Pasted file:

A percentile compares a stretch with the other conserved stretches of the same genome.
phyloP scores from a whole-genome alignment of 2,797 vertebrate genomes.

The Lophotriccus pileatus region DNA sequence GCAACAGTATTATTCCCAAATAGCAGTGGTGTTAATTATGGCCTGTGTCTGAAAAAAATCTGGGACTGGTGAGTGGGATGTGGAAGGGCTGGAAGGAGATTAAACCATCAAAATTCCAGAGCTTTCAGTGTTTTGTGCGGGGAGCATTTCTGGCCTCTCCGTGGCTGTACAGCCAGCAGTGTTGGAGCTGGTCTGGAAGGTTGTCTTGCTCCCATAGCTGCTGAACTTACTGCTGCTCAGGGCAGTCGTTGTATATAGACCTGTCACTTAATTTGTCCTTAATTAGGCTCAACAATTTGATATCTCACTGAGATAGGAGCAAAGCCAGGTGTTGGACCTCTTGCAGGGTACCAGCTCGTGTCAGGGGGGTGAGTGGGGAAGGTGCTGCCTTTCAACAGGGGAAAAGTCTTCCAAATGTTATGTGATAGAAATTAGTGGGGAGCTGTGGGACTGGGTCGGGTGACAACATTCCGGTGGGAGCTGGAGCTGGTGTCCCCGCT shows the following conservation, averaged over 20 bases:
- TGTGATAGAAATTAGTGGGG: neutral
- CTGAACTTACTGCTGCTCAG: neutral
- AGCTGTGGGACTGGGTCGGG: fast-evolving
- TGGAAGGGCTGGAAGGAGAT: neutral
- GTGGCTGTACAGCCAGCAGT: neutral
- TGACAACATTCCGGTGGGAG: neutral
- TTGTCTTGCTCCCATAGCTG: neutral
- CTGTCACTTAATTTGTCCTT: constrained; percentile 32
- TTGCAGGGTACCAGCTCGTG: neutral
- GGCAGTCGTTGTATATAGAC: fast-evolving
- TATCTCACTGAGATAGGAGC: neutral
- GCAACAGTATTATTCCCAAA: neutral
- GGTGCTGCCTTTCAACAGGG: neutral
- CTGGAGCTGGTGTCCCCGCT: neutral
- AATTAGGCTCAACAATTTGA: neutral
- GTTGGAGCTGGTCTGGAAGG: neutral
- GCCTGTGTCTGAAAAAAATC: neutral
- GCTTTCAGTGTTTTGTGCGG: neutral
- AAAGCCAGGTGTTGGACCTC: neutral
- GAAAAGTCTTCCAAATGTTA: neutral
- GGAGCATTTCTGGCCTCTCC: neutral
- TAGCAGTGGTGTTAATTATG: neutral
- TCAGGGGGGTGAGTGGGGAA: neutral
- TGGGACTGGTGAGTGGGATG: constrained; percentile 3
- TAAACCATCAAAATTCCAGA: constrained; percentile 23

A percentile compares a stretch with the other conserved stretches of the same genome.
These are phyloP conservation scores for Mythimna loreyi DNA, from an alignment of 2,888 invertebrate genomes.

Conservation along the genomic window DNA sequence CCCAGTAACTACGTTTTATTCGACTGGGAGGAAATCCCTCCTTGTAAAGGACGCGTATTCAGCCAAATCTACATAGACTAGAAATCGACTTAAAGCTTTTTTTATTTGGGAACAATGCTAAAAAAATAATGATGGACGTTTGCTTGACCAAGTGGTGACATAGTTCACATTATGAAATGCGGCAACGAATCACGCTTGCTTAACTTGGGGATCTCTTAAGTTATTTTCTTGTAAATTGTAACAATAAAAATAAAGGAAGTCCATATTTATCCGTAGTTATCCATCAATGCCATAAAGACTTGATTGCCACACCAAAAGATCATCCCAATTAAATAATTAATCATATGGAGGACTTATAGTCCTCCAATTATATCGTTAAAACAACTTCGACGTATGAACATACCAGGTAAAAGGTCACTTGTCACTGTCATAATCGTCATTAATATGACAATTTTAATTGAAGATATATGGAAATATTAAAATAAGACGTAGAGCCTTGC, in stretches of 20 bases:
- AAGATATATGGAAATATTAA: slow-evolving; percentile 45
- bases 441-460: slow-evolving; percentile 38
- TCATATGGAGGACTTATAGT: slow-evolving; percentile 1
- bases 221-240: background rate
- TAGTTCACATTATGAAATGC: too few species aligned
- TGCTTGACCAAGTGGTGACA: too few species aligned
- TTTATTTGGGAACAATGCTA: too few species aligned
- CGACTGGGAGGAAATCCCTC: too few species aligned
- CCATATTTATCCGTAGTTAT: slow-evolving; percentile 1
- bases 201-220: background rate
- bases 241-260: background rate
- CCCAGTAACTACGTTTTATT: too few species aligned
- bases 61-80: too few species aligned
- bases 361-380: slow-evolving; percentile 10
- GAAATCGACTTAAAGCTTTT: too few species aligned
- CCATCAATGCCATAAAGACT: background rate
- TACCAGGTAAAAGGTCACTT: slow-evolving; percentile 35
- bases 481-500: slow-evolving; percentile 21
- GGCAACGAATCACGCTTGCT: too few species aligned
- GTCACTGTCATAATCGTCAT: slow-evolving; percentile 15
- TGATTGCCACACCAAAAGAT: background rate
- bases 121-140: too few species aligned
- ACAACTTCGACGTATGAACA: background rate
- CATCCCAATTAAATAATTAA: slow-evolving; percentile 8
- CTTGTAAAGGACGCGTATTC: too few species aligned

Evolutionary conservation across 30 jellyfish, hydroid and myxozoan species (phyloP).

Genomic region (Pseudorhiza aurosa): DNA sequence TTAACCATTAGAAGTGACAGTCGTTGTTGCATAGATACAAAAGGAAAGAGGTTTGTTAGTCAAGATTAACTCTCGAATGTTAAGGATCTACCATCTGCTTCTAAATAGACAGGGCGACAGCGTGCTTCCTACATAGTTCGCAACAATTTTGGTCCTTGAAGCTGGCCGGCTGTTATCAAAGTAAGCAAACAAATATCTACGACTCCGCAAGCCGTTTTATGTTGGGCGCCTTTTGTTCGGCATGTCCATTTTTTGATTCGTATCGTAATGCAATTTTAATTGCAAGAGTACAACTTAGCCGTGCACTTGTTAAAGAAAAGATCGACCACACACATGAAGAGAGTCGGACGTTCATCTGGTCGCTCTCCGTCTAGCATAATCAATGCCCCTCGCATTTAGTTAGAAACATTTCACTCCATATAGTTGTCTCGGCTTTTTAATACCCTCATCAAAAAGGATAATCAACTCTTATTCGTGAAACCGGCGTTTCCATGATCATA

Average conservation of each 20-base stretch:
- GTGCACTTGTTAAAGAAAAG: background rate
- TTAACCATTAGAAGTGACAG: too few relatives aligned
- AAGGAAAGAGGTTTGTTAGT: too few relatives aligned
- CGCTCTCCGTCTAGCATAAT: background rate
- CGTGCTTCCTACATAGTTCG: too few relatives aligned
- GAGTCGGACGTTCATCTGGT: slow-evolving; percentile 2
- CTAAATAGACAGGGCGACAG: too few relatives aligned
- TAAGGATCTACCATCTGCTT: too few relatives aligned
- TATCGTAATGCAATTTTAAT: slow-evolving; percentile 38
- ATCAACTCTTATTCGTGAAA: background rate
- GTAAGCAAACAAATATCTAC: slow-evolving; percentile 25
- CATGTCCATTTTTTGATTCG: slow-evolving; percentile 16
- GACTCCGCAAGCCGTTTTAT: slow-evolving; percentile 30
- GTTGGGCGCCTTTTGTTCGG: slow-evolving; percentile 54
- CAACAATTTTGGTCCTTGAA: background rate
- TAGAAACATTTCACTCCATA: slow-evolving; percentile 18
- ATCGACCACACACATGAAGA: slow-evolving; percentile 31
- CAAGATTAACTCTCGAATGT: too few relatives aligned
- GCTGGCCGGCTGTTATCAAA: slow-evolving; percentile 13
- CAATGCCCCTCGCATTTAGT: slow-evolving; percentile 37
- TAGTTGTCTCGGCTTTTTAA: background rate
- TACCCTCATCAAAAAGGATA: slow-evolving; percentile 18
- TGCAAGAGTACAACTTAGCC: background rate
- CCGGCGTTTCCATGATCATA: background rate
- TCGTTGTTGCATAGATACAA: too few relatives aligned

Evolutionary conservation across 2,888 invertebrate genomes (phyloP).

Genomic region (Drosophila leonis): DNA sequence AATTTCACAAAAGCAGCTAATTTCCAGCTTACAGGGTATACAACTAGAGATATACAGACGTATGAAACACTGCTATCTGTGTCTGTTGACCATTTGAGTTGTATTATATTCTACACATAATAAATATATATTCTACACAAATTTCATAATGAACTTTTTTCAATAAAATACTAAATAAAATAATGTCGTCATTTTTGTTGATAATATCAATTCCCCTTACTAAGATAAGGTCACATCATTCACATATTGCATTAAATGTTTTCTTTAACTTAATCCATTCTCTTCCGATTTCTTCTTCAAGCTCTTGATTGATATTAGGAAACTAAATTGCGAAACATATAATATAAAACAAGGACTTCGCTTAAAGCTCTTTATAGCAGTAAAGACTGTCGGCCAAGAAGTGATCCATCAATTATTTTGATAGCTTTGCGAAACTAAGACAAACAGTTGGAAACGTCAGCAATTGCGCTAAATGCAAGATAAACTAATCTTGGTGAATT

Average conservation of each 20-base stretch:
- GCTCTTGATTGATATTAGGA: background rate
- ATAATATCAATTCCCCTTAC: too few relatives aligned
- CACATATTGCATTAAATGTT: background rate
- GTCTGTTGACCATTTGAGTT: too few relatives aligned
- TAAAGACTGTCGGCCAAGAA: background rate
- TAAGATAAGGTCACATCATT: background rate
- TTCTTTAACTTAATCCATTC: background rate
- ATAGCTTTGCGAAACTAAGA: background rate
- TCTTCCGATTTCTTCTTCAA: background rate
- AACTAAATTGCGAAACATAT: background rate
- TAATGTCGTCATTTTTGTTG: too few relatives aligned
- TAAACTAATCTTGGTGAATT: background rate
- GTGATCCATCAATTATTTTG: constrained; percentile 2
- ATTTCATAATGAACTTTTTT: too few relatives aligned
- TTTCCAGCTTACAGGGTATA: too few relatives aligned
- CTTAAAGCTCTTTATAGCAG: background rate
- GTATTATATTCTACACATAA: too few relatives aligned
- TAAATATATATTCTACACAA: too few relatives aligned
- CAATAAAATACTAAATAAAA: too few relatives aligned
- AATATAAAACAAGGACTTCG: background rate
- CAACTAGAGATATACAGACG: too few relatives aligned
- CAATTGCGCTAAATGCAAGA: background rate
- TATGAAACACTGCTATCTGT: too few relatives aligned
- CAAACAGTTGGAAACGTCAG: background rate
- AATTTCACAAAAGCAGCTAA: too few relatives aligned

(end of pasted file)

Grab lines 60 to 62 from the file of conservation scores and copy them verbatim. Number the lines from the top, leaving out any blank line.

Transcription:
- GTGCACTTGTTAAAGAAAAG: background rate
- TTAACCATTAGAAGTGACAG: too few relatives aligned
- AAGGAAAGAGGTTTGTTAGT: too few relatives aligned